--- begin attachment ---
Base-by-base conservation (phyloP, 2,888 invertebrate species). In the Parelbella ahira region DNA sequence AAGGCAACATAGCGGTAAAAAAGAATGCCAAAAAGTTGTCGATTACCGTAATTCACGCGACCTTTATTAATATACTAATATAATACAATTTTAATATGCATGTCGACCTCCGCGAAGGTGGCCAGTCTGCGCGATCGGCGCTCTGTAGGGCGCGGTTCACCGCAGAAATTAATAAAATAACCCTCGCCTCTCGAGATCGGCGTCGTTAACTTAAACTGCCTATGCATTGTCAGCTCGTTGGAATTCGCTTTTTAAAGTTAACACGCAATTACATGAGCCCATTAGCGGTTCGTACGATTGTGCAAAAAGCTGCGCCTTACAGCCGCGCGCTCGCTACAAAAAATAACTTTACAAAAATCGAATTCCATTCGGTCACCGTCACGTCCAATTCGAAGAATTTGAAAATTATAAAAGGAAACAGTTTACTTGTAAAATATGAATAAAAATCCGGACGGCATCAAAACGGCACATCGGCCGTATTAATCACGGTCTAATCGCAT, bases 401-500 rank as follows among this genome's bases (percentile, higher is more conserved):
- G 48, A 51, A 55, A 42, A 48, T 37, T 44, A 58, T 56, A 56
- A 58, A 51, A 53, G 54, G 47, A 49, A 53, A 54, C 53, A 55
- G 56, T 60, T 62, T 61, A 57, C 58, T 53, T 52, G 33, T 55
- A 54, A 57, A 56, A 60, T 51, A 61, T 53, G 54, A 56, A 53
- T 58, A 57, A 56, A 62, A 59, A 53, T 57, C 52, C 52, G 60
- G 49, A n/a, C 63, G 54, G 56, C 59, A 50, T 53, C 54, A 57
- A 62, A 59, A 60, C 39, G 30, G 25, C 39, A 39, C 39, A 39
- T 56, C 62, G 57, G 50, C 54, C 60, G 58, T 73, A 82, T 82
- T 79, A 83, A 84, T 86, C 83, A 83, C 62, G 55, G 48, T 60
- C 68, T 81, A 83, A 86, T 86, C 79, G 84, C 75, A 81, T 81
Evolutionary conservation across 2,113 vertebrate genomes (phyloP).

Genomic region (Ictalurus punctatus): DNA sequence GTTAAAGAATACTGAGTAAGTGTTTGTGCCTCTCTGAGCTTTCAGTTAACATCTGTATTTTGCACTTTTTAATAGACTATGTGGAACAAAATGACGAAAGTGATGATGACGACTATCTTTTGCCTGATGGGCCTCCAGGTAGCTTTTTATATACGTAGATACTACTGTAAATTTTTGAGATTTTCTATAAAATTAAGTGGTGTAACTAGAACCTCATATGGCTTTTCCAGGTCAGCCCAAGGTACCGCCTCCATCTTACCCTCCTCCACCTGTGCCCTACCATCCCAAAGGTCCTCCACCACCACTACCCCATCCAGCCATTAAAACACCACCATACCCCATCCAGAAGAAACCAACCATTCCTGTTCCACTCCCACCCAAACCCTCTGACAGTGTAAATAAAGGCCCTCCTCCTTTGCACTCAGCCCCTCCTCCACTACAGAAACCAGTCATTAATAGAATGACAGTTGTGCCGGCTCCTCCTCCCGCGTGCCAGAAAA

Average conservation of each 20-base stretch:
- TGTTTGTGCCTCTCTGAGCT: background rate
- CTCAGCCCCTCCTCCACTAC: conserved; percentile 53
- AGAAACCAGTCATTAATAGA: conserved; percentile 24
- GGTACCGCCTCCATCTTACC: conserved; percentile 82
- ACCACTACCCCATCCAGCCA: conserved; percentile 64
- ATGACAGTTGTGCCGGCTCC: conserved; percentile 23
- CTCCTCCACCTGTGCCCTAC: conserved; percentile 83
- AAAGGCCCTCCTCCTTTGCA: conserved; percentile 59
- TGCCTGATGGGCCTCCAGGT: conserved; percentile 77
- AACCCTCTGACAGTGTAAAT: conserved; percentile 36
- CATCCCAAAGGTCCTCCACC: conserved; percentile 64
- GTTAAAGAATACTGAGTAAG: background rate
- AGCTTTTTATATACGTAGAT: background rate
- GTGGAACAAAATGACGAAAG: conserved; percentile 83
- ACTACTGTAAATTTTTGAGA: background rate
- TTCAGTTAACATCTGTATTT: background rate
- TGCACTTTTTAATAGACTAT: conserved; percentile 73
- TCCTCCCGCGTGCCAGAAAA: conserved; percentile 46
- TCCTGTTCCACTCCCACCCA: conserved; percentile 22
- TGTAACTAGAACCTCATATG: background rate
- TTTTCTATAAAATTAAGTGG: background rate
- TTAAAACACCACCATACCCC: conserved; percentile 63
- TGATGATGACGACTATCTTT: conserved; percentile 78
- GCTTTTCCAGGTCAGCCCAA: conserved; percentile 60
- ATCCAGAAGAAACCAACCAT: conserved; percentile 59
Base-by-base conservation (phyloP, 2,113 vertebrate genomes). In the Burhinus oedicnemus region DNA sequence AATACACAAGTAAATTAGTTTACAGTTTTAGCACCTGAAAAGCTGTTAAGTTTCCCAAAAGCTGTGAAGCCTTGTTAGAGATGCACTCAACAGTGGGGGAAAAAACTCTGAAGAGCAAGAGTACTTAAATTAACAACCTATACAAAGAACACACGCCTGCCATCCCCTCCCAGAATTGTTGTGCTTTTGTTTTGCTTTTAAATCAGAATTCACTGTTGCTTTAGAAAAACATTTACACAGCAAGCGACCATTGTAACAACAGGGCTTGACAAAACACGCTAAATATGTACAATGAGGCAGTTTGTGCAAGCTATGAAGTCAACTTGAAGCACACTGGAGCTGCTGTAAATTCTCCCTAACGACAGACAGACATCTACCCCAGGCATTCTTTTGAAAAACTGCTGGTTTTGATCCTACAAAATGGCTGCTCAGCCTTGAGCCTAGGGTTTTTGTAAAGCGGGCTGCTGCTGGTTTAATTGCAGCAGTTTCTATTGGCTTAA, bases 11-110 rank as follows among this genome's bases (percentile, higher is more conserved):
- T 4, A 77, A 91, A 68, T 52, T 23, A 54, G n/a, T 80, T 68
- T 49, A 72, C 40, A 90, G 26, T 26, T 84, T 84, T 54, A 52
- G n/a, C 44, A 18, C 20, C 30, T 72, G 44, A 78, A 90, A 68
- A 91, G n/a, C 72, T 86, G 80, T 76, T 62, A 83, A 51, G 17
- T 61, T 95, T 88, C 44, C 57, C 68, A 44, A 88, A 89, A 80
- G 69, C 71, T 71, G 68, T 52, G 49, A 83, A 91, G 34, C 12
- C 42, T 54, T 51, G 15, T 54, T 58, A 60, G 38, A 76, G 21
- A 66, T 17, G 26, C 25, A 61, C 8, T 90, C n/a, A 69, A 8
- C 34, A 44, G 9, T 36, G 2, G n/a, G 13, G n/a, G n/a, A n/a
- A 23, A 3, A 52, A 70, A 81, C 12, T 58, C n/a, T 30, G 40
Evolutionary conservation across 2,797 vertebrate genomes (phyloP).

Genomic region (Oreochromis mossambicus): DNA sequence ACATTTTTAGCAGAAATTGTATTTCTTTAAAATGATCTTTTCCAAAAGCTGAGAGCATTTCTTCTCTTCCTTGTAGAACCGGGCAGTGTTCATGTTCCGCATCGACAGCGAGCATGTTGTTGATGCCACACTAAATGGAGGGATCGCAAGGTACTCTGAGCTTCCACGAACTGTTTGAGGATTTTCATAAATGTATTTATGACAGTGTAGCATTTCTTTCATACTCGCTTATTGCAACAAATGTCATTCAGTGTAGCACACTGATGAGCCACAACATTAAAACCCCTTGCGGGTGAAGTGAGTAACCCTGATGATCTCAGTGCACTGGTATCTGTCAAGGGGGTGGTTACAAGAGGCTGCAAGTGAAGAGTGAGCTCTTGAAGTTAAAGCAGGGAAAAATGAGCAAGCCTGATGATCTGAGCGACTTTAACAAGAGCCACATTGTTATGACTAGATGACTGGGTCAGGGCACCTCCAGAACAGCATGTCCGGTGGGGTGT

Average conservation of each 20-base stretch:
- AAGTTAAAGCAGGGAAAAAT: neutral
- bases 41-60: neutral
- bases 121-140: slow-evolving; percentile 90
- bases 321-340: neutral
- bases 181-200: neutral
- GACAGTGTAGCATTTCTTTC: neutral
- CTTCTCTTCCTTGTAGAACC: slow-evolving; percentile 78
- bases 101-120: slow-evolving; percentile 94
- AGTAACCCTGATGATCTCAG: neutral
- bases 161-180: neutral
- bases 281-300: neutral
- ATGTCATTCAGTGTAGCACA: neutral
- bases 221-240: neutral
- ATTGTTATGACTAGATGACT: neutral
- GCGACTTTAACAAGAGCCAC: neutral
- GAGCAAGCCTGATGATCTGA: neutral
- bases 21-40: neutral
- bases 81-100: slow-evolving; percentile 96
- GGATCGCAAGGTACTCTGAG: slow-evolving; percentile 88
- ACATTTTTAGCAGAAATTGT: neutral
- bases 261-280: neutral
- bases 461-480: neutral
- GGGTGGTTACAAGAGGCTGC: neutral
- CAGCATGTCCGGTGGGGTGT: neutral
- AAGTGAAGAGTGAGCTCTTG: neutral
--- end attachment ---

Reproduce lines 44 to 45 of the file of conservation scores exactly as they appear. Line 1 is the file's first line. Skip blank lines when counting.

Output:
- A 91, G n/a, C 72, T 86, G 80, T 76, T 62, A 83, A 51, G 17
- T 61, T 95, T 88, C 44, C 57, C 68, A 44, A 88, A 89, A 80